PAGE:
Many students have difficulty learning mathematics for a variety of reasons. Not all of these students have dyscalculia. However, there are some basic areas of mathematical activity in everyday life that may indicate a dyscalculic tendency if persistently difficult and frustrating for a person. Such symptoms manifest as: mathematics anxiety and dyscalculia.
In very simple terms, analogous to dyslexia – which is dysfunction in the reception, comprehension, or production of linguistic information, dyscalculia can be defined as the dysfunction in the reception, comprehension, or production of quantitative and spatial information.
Dyscalculia is a collection of symptoms of learning disability involving the most basic aspect of arithmetical skills. On the surface, these relate to basic concepts such as: telling the time, calculating prices and handling change, and measuring and estimating things such as temperature and speed.
Dyscalculia is an individual’s difficulty in conceptualizing numbers, number relationships, outcomes of numerical operations and estimation – what to expect as an outcome of an operation. Dyscalculia manifests in a person as having difficulty:
- Mastering arithmetic facts by the traditional methods of teaching, particularly the methods involving counting.
- Dealing with exchange of money-handling a bank account, giving and receiving change, and tipping.
- Learning abstract concepts of time and direction / schedules, telling and keeping track of time, and the sequence of past and future events.
- Acquiring spatial orientation/space organisation / direction, easily disoriented (including left/right orientation), trouble reading maps, and grappling with mechanical processes.
- Learning musical concepts, following directions in sports that demand sequencing or rules, and keeping track of scores and players during games such as cards and board games.
- Following sequential directions – sequencing (including reading numbers out of sequence, substitutions, reversals, omissions and doing operations backwards), organizing detailed information, remembering specific facts and formulas for completing their mathematical calculations.
Dyscalculia can be quantitative, which is a difficulty in counting and calculating; or qualitative, which is a difficulty in the conceptualizing of mathematics processes and spatial sense; or mixed, which is the inability to integrate quantity and space.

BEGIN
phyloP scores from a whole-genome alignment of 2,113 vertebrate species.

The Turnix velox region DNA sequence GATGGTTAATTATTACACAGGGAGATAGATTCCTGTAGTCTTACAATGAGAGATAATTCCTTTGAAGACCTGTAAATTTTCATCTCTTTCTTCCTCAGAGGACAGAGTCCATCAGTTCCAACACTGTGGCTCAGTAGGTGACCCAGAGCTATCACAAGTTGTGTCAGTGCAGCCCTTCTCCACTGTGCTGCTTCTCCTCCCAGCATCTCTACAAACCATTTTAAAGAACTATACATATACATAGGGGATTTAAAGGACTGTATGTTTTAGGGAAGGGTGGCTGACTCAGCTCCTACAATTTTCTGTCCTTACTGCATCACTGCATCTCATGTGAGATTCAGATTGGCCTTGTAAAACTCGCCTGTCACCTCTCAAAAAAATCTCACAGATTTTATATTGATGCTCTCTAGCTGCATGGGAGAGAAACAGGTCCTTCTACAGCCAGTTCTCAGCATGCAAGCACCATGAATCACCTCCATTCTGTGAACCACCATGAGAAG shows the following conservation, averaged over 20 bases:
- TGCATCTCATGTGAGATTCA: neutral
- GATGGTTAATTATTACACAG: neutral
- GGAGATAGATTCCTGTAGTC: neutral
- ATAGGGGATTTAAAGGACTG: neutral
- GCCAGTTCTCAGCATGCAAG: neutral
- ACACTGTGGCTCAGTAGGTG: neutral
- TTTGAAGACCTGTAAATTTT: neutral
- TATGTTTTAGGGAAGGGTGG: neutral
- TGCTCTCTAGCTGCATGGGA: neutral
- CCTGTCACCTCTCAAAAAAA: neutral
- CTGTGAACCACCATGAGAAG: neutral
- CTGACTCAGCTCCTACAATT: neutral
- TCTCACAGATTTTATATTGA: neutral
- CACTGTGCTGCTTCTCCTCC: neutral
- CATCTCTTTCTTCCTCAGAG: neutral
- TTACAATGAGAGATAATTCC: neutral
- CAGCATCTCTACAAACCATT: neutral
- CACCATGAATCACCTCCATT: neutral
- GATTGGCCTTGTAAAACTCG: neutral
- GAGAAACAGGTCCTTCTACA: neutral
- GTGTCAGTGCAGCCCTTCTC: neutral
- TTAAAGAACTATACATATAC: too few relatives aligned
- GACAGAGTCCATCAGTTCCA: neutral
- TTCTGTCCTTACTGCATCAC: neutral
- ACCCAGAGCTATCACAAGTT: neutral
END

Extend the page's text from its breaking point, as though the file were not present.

Is a dyslexic individual likely to be dyscalculic?
A link between dyslexia and dyscalculia hasn’t been proved. The International Dyslexia Association has suggested that 60% of dyslexics have some difficulty with numbers or number relationships. Of the 40% of dyslexics who don’t have mathematics difficulties, about 11% excelled in mathematics. The remaining 29% have the same mathematical abilities as those who don’t have learning difficulties. Since some of the same prerequisite skills are involved in both language acquisition and mathematics- at least in the early learning levels – the coincidence of dyslexia and dyscalculia is not uncommon. Our observations show that about 40% of dyslexics also exhibit some symptoms of dyscalculia. However, the group of dyscalculic children/adults, like the group of dyslexics, is not a homogeneous one. Most people with dyscalculia don’t necessarily suffer from any other learning difficulty. Indeed, they may well excel in non-mathematical areas.
Is dyscalculia widely understood?
All mathematics teachers have encountered children with mathematics learning difficulties and mathematics anxiety. Most of these teachers have some awareness of the nature of learning disabilities/problems in mathematics. However, few teachers are aware of the causes of these problems – learning disabilities, mathematics anxiety, and dyscalculia. In fact, very few of them are able to recognize and deal with the problems of dyscalculics.
American Academies of Neurology and Paediatrics have identified dyscalculia as one of the neurological conditions with a cluster of syndromes associated with it. Similarly, in 2001, as part of the national Numeracy Strategy, the government published guidance for teachers to help them support dyscalculic pupils. Dyscalculia is likely to be a more familiar condition to people who specialize in learning difficulties such as special needs coordinators and educational psychologists. In the U.S., many school psychologists, neurologists and neuro-psychologists have begun to diagnose this as a condition.
Dealing with dyscalculia?
Dyscalculia is a special need, and requires diagnosis, support and special methods of teaching. The support should give the learners an understanding of their condition, and equip them with coping and learning strategies that they can use in the classroom and in their day-to-day encounters with quantity and space. Since this is a heterogeneous group no general or single intervention can be recommended.
Sourced from www.dyslexiahelp.co.uk